I also coated the wood vase with 2 coats of marine grade varnish, to weatherize, protect, and prolong the lifespan of the birdhouse. It was a good idea, because I worried about the item falling apart after a good Georgia rainstorm. I then drilled three large holes in the center unit for drainage, and two small holes in the top to mount the eye hooks for hanging purposes once completed.
I sprayed the Cake Pan, and Tin can with several coats of gloss black anti-rust paint. I also sprayed all the hardware to make sure things matched. Once dry, I assembled the components.
It went together rather well, and extremely quickly (after being predrilled and fitted). I am pleasantly surprised with the outcome.
Now, it is time to bring it to the Social, and see what the public thinks. Im hoping to raise funds for some great projects as the AFHA organization continues to serve the local community.
See you at the Birdhouse Social on Saturday, August 18, 2012 from 4pm-8pm at Studioplex Lofts (659 Auburn Ave, Atlanta GA 30312)
Is it time for Cap to join the ranks of Batman, Spiderman, and the long list of superheroes who have been treated with their own summer blockbuster? Last summer, we got word that Cartoon Network was planning to produce a live-action Captain Planet movie with Transformers alums Angry Filmworks. Today, we get a snapshot of what a Captain Planet feature film could look like – via this unofficial fan-made trailer directed by Planeteer filmmaker Jay Diaz:
What do you think – Is Cap ready for the big screen? Sound off in the comments below!
(BTW – We got word of this trailer from Jay himself. We love seeing how Captain Planet and the Planeteers inspired our generation; if you’ve got some great Planeteer content, send it our way!)
When was the last time you had a hamburger? I’d be willing to take a gamble that (unless you’re vegetarian or vegan), it was within the past week – and more likely that it was even sooner than that! Research shows that Americans eat on average three hamburgers a week; I suppose unofficially making them America’s favorite food. Given the 313 million people in America, times 52 weeks a year, that’s almost 49 BILLION hamburgers in America alone. Good thing they’re on the dollar menu, right? Well, there’s a little trick to that.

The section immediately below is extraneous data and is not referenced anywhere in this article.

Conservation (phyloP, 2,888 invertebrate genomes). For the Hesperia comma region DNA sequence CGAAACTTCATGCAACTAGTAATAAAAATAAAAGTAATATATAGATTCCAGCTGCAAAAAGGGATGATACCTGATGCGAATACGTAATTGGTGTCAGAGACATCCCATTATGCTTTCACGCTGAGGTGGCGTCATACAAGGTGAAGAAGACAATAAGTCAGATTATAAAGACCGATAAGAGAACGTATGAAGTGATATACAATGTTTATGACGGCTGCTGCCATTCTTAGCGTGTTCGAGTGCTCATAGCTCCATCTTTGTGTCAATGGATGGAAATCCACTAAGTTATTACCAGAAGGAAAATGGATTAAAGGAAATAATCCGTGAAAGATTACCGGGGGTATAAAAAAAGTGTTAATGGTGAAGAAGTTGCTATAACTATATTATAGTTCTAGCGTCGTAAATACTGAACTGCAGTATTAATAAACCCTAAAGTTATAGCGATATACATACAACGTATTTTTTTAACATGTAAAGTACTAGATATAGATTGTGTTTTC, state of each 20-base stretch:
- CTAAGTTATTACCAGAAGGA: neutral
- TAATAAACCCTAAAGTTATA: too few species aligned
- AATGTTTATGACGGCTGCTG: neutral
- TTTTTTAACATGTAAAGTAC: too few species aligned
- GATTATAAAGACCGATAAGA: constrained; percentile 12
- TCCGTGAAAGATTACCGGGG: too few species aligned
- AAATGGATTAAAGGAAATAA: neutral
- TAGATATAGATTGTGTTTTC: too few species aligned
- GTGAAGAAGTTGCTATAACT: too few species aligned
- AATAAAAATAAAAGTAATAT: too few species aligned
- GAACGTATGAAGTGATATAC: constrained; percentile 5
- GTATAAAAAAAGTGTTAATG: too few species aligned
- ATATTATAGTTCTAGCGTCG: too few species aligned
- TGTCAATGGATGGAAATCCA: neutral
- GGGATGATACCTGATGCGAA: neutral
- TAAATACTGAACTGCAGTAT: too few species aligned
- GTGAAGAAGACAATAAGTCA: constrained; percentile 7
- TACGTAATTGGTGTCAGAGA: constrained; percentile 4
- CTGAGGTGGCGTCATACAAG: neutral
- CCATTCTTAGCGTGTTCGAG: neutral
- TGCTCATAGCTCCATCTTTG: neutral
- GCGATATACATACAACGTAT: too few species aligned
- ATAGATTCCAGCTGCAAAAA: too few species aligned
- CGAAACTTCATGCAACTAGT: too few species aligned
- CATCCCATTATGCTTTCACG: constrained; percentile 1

See, livestock raising has obviously become extremely profitable; meat is something that people around the world want to consume daily. This has led to the production of massive numbers of livestock – so many, in fact that they cover roughly 1/3 of the earth’s landmass. Think about that for a second. One out of every three square feet in the world is being used for livestock production. And as our population grows, so does the demand for meat – causing rapid deforestation in areas such as the Amazon. That’s unfortunate, as the Amazon functions like an air filter, consuming massive amounts of CO2 from the atmosphere every year. Ironically, cows are one of the largest producers of methane and CO2, right up there with automobiles. So not only are we cutting off our planet’s main air purifier, we’re replacing it with mass numbers of a toxic gas producer – all in the name of the good ol’ dollar menu.
A “Meatless Mondays” movement has gained the support of the USDA, encouraging the notion that if all Americans cut our meat intake by one seventh, the environmental and health benefits would be astounding. Yet for some reason, as a culture, we’re pretty headstrong when it comes to making sacrifices – even in the name of our own health. Meatless Mondays is being met with backlash, and some are taking it as a personal attack on their lifestyle. Representative Steve King claimed that he would have “double rib-eye Mondays instead,” while Senator Chuck Grassley tweeted, “I will eat more meat on Monday to compensate.” The USDA has since redacted their support of Meatless Mondays.
A recent study cited that the average “hidden cost” of each hamburger – from the tolls on our health, to greenhouse gas emissions – is $1.51 per burger. Multiply that by America’s annual burger consumption rate, and you’re looking at an unaccounted $72 BILLION in damages. We’re paying for the convenience, but with our well-being rather than money. For an excellent report on the environmental benefits of reducing meat consumption, read more.
So, Planeteers, would you be willing to cut out meat for one day per week for the environment? What do you think of the Congressmen’s response? Sound off in the comments!